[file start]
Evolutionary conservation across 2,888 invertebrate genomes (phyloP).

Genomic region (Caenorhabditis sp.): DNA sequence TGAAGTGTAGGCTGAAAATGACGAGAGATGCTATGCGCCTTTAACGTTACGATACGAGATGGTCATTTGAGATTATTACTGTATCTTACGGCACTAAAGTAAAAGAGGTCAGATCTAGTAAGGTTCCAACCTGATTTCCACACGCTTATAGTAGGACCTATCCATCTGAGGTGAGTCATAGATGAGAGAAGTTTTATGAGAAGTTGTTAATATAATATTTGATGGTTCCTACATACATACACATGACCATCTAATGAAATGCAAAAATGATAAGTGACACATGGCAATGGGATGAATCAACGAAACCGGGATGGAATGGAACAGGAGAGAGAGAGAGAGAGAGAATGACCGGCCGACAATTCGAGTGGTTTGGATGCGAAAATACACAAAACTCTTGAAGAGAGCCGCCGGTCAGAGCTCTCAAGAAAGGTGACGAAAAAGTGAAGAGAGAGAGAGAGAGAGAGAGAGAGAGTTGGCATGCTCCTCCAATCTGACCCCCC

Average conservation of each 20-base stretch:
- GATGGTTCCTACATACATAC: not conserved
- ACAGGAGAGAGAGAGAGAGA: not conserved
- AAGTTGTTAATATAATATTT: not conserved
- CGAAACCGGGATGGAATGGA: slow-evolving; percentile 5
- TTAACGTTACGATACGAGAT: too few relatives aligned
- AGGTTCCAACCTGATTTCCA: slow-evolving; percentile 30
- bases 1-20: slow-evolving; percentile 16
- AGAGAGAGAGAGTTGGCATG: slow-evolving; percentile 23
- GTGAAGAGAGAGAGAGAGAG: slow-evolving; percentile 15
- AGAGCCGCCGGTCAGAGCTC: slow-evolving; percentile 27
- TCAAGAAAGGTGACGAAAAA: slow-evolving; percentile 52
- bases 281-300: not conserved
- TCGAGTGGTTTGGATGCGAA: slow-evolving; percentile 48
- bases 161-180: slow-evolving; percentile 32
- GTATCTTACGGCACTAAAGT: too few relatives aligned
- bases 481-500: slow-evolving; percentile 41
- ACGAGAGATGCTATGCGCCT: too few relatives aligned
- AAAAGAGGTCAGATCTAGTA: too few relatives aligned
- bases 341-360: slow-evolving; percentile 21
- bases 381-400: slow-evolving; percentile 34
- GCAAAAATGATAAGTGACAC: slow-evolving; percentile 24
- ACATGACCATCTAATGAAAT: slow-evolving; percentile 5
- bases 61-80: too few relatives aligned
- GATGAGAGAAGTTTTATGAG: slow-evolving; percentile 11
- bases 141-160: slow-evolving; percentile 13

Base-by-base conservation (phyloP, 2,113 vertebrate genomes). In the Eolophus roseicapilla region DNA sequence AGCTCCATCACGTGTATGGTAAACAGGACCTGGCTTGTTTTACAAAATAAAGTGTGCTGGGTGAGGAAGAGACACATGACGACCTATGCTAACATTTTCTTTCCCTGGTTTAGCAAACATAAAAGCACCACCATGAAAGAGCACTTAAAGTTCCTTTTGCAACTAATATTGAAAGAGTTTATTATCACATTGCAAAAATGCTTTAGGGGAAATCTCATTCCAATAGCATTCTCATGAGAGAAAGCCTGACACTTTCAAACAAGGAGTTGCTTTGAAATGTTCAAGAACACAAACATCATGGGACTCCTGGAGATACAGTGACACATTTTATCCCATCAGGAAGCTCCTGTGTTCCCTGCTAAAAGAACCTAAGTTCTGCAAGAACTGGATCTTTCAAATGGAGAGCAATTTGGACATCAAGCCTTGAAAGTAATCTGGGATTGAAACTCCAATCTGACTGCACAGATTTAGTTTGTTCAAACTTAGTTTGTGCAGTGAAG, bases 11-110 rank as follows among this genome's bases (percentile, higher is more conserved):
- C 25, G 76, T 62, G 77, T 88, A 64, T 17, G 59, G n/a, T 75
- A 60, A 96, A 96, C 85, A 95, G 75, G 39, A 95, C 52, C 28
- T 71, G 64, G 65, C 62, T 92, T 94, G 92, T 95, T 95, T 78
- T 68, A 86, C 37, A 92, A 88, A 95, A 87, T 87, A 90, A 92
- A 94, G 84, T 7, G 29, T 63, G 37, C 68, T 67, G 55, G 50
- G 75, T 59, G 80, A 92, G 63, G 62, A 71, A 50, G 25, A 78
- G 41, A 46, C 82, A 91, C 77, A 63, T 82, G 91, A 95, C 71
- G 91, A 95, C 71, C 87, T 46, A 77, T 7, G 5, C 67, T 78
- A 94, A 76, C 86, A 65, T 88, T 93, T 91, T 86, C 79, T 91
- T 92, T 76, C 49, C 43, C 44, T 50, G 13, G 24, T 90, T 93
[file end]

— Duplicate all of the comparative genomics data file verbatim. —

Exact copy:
Evolutionary conservation across 2,888 invertebrate genomes (phyloP).

Genomic region (Caenorhabditis sp.): DNA sequence TGAAGTGTAGGCTGAAAATGACGAGAGATGCTATGCGCCTTTAACGTTACGATACGAGATGGTCATTTGAGATTATTACTGTATCTTACGGCACTAAAGTAAAAGAGGTCAGATCTAGTAAGGTTCCAACCTGATTTCCACACGCTTATAGTAGGACCTATCCATCTGAGGTGAGTCATAGATGAGAGAAGTTTTATGAGAAGTTGTTAATATAATATTTGATGGTTCCTACATACATACACATGACCATCTAATGAAATGCAAAAATGATAAGTGACACATGGCAATGGGATGAATCAACGAAACCGGGATGGAATGGAACAGGAGAGAGAGAGAGAGAGAGAATGACCGGCCGACAATTCGAGTGGTTTGGATGCGAAAATACACAAAACTCTTGAAGAGAGCCGCCGGTCAGAGCTCTCAAGAAAGGTGACGAAAAAGTGAAGAGAGAGAGAGAGAGAGAGAGAGAGAGTTGGCATGCTCCTCCAATCTGACCCCCC

Average conservation of each 20-base stretch:
- GATGGTTCCTACATACATAC: not conserved
- ACAGGAGAGAGAGAGAGAGA: not conserved
- AAGTTGTTAATATAATATTT: not conserved
- CGAAACCGGGATGGAATGGA: slow-evolving; percentile 5
- TTAACGTTACGATACGAGAT: too few relatives aligned
- AGGTTCCAACCTGATTTCCA: slow-evolving; percentile 30
- bases 1-20: slow-evolving; percentile 16
- AGAGAGAGAGAGTTGGCATG: slow-evolving; percentile 23
- GTGAAGAGAGAGAGAGAGAG: slow-evolving; percentile 15
- AGAGCCGCCGGTCAGAGCTC: slow-evolving; percentile 27
- TCAAGAAAGGTGACGAAAAA: slow-evolving; percentile 52
- bases 281-300: not conserved
- TCGAGTGGTTTGGATGCGAA: slow-evolving; percentile 48
- bases 161-180: slow-evolving; percentile 32
- GTATCTTACGGCACTAAAGT: too few relatives aligned
- bases 481-500: slow-evolving; percentile 41
- ACGAGAGATGCTATGCGCCT: too few relatives aligned
- AAAAGAGGTCAGATCTAGTA: too few relatives aligned
- bases 341-360: slow-evolving; percentile 21
- bases 381-400: slow-evolving; percentile 34
- GCAAAAATGATAAGTGACAC: slow-evolving; percentile 24
- ACATGACCATCTAATGAAAT: slow-evolving; percentile 5
- bases 61-80: too few relatives aligned
- GATGAGAGAAGTTTTATGAG: slow-evolving; percentile 11
- bases 141-160: slow-evolving; percentile 13

Base-by-base conservation (phyloP, 2,113 vertebrate genomes). In the Eolophus roseicapilla region DNA sequence AGCTCCATCACGTGTATGGTAAACAGGACCTGGCTTGTTTTACAAAATAAAGTGTGCTGGGTGAGGAAGAGACACATGACGACCTATGCTAACATTTTCTTTCCCTGGTTTAGCAAACATAAAAGCACCACCATGAAAGAGCACTTAAAGTTCCTTTTGCAACTAATATTGAAAGAGTTTATTATCACATTGCAAAAATGCTTTAGGGGAAATCTCATTCCAATAGCATTCTCATGAGAGAAAGCCTGACACTTTCAAACAAGGAGTTGCTTTGAAATGTTCAAGAACACAAACATCATGGGACTCCTGGAGATACAGTGACACATTTTATCCCATCAGGAAGCTCCTGTGTTCCCTGCTAAAAGAACCTAAGTTCTGCAAGAACTGGATCTTTCAAATGGAGAGCAATTTGGACATCAAGCCTTGAAAGTAATCTGGGATTGAAACTCCAATCTGACTGCACAGATTTAGTTTGTTCAAACTTAGTTTGTGCAGTGAAG, bases 11-110 rank as follows among this genome's bases (percentile, higher is more conserved):
- C 25, G 76, T 62, G 77, T 88, A 64, T 17, G 59, G n/a, T 75
- A 60, A 96, A 96, C 85, A 95, G 75, G 39, A 95, C 52, C 28
- T 71, G 64, G 65, C 62, T 92, T 94, G 92, T 95, T 95, T 78
- T 68, A 86, C 37, A 92, A 88, A 95, A 87, T 87, A 90, A 92
- A 94, G 84, T 7, G 29, T 63, G 37, C 68, T 67, G 55, G 50
- G 75, T 59, G 80, A 92, G 63, G 62, A 71, A 50, G 25, A 78
- G 41, A 46, C 82, A 91, C 77, A 63, T 82, G 91, A 95, C 71
- G 91, A 95, C 71, C 87, T 46, A 77, T 7, G 5, C 67, T 78
- A 94, A 76, C 86, A 65, T 88, T 93, T 91, T 86, C 79, T 91
- T 92, T 76, C 49, C 43, C 44, T 50, G 13, G 24, T 90, T 93